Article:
22 F3d 583 United States v. Jackson

22 F.3d 583

UNITED STATES of America, Plaintiff-Appellee,
Albert JACKSON, Defendant-Appellant.

No. 93-5225.

United States Court of Appeals,
Fifth Circuit.

May 30, 1994.

David Charles Willard, Lafayette, LA (Court-appointed), for appellant.

Josette L. Cassiere, Asst. U.S. Atty., Michael D. Skinner, U.S. Atty., Shreveport, LA, for appellees.

Appeals from the United States District Court for the Western District of Louisiana.

Before WISDOM and JONES, Circuit Judges, FITZWATER*, District Judge.

EDITH H. JONES, Circuit Judge:

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Albert Jackson was caught trafficking in cocaine but pled guilty to using or carrying a firearm during and in relation to a drug trafficking crime in violation of 18 U.S.C. Sec. 924(c)(1) (1988) and to being a felon in possession of a firearm in violation of 18 U.S.C. Sec. 922(g) (1988). Jackson was sentenced to the mandatory 60 months of imprisonment under Sec. 924(c)(1) to be served consecutively with 54 months of imprisonment for the felon in possession violation. Jackson appeals only his sentence on the felon in possession count. Because we agree that the district court erred in characterizing the defendant's prior state court conviction for burglary of a building as a "crime of violence" in calculating Jackson's base offense level under the Guidelines, we VACATE Jackson's sentence and REMAND to the district court for resentencing consistent with this opinion.


Jackson maintains that the district court erred in assigning him a base offense level of 20 because his prior state conviction for burglary of a building did not constitute a "crime of violence."1 See U.S.S.G. Sec. 2K2.1(a)(4). Under the Guidelines, a "crime of violence" is defined as:


any offense under federal or state law punishable by imprisonment for a term exceeding one year that--(i) has as an element the use, attempted use, or threatened use of physical force against the person of another, or (ii) is burglary of a dwelling, arson, or extortion, involves use of explosives, or otherwise involves conduct that presents a serious potential risk of physical injury to another.


U.S.S.G. Sec. 4B1.2(1) (emphasis added). The district court, responding to the defendant's objections to the presentence report, apparently read Sec. 4B1.2 to include any burglary as a crime of violence. The court noted that "[t]he specific facts of defendant's burglary do not change the classification as this as [sic] a crime of violence." Id. at 289.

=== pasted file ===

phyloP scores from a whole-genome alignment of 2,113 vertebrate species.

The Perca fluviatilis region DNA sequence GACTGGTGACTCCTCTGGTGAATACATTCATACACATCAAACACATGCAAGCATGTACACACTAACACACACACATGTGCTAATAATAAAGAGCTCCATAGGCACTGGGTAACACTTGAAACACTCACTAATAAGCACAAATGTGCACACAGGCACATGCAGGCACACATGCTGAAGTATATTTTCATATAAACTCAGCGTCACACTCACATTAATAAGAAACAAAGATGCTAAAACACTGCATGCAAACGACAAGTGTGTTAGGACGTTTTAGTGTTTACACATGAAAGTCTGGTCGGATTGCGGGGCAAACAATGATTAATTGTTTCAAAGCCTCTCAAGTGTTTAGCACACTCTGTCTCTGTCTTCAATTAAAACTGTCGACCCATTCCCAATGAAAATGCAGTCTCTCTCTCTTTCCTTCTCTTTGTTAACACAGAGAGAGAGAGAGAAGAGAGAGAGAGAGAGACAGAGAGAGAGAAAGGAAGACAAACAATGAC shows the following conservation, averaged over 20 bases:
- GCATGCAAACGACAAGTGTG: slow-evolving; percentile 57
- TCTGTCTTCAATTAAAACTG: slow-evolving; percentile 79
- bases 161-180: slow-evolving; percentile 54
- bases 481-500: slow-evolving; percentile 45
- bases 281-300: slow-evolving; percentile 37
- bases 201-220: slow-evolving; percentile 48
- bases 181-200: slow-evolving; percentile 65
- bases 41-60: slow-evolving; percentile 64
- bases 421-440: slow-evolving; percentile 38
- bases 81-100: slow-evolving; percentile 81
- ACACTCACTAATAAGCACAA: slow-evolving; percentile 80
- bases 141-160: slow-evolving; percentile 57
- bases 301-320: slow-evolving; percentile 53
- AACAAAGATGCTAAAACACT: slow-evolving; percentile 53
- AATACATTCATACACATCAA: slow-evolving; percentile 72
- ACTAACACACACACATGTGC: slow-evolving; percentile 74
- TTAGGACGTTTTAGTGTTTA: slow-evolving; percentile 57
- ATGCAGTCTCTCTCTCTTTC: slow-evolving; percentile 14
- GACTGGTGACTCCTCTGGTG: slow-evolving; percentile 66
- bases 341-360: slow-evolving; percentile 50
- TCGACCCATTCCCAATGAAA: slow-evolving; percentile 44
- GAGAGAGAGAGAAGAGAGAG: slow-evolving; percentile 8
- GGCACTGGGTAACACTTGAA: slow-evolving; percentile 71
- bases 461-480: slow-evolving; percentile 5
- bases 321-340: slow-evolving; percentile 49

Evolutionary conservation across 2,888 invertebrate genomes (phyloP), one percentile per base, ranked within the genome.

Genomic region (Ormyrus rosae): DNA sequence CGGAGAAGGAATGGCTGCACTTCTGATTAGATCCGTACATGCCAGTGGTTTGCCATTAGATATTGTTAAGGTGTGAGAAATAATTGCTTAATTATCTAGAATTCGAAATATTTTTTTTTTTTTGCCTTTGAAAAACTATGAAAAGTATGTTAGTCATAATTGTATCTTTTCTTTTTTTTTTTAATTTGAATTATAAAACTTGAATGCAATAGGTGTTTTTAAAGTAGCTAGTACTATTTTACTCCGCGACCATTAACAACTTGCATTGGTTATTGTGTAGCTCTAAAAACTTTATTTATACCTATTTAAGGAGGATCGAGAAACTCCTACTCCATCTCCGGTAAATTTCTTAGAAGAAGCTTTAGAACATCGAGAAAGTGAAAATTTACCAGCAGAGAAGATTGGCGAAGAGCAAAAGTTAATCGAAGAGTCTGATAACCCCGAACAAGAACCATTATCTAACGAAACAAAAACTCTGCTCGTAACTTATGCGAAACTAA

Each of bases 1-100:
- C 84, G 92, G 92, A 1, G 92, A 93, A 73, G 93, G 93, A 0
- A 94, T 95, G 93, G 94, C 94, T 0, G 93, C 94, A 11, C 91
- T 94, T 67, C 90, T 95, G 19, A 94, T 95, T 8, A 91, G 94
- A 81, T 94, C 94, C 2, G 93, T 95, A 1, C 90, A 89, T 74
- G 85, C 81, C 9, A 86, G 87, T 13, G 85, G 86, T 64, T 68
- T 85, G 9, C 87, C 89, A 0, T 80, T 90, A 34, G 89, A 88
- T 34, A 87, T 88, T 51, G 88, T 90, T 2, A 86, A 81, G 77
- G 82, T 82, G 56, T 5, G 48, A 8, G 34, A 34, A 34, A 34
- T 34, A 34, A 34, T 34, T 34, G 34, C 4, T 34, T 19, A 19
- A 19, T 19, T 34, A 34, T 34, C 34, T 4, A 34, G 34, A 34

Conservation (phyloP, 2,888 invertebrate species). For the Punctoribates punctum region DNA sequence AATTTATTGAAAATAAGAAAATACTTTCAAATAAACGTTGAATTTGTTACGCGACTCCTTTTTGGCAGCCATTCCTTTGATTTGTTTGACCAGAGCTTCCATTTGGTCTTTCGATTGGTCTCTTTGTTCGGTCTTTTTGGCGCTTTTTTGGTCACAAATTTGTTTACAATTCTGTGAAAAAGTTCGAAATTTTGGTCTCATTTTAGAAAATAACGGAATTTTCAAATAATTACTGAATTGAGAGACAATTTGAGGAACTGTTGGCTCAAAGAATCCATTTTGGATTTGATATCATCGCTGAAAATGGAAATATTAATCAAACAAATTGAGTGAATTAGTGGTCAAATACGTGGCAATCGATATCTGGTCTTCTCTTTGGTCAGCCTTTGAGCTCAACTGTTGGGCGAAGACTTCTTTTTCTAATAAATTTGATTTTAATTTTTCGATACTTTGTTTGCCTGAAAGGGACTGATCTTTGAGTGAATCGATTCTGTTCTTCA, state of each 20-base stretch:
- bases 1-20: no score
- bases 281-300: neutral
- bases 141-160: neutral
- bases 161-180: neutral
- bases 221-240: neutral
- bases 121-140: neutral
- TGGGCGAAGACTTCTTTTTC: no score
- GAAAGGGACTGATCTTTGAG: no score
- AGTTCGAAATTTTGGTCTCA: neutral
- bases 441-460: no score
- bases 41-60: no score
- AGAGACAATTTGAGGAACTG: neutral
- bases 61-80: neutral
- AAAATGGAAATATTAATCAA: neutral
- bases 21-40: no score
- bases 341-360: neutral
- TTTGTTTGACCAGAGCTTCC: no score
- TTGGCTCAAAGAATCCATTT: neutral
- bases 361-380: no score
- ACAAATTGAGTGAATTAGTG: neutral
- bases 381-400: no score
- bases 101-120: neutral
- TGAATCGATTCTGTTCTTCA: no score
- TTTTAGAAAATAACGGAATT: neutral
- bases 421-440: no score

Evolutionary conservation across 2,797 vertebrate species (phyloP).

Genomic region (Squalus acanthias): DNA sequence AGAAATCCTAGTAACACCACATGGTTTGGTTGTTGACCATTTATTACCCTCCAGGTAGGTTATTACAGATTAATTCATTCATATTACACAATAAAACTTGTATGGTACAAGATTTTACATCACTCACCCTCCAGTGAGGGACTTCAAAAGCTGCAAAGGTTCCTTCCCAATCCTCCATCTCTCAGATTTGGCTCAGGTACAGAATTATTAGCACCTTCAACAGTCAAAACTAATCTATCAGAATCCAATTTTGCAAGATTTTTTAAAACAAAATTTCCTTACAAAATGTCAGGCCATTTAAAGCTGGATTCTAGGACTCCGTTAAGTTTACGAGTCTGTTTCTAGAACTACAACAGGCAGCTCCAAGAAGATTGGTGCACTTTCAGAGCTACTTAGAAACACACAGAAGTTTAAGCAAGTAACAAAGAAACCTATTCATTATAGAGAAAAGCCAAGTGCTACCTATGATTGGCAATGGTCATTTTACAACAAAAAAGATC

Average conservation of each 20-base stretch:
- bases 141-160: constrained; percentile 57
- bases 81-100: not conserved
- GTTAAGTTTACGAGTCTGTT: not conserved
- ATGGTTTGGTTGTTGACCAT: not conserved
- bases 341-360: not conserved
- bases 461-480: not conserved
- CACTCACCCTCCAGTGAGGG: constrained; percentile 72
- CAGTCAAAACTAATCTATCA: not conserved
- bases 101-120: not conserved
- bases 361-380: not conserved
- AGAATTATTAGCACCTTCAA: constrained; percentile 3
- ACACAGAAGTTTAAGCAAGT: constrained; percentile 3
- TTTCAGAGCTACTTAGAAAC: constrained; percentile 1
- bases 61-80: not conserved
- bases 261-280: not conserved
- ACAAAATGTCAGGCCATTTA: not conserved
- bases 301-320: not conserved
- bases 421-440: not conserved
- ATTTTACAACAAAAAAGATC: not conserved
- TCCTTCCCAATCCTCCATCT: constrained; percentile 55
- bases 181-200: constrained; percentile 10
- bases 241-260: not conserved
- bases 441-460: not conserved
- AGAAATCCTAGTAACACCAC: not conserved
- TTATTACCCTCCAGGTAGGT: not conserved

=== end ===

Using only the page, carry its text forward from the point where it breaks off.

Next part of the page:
For his part, the appellant relies on the presentence report's description of his prior burglary conviction. The report states that Jackson was convicted in Texas state court of burglary of a building with intent to commit theft. Jackson was not convicted of burglary of a dwelling, which this court has previously held is a "crime of violence" under Sec. 4B1.2(1). See United States v. Flores, 875 F.2d 1110, 1113 (5th Cir.1989). Jackson also argues that the circumstances surrounding the burglary--the suspects were found in the backyard of a vacant house from which they were trying to take parts from an air conditioning unit--did not "involve[ ] conduct that presents a serious potential risk of physical injury to another." U.S.S.G. Sec. 4B1.2(1).


The government focuses on the fact that the building burglarized was a dwelling and urges that its lengthy vacancy does not detract from its characterization as a dwelling. The government further argues that Jackson's conduct did pose a serious potential risk of physical injury "since any neighbor or passerby or even the owner could happen upon the crime."


This court will uphold a sentence imposed under the Guidelines so long as it is the product of a correct application of the Guidelines to factual findings which are not clearly erroneous. See United States v. Alfaro, 919 F.2d 962, 964 (5th Cir.1990). Determination of legal principles is reviewed de novo and factual findings for clear error. See United States v. Mourning, 914 F.2d 699, 704 (5th Cir.1990).

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In determining whether the offense is a "crime of violence," the guideline commentary emphasizes the conduct of which the defendant was convicted. See Sec. 4B1.2 n. 2; see also Stinson v. United States, --- U.S. ----, ----, 113 S.Ct. 1913, 1915, 123 L.Ed.2d 598 (1993) (holding that commentary in the Guidelines Manual "is authoritative unless it violates the Constitution or a federal statute, or is inconsistent with ... that guideline."). Jackson's offense of conviction, burglary of a building with intent to commit theft, is distinguished under the Texas Penal Code from burglary of a habitation. A habitation is defined in relevant part by the Code as "a structure or vehicle that is adapted for the overnight accommodation of persons." Tex.Penal Code Ann. Sec. 30.01(1) (1989) (emphasis added). By contrast, a building "means any enclosed structure intended for use or occupation as a habitation or for some purpose of trade, manufacture, ornament, or use." Id. at Sec. 30.01(2) (emphasis added).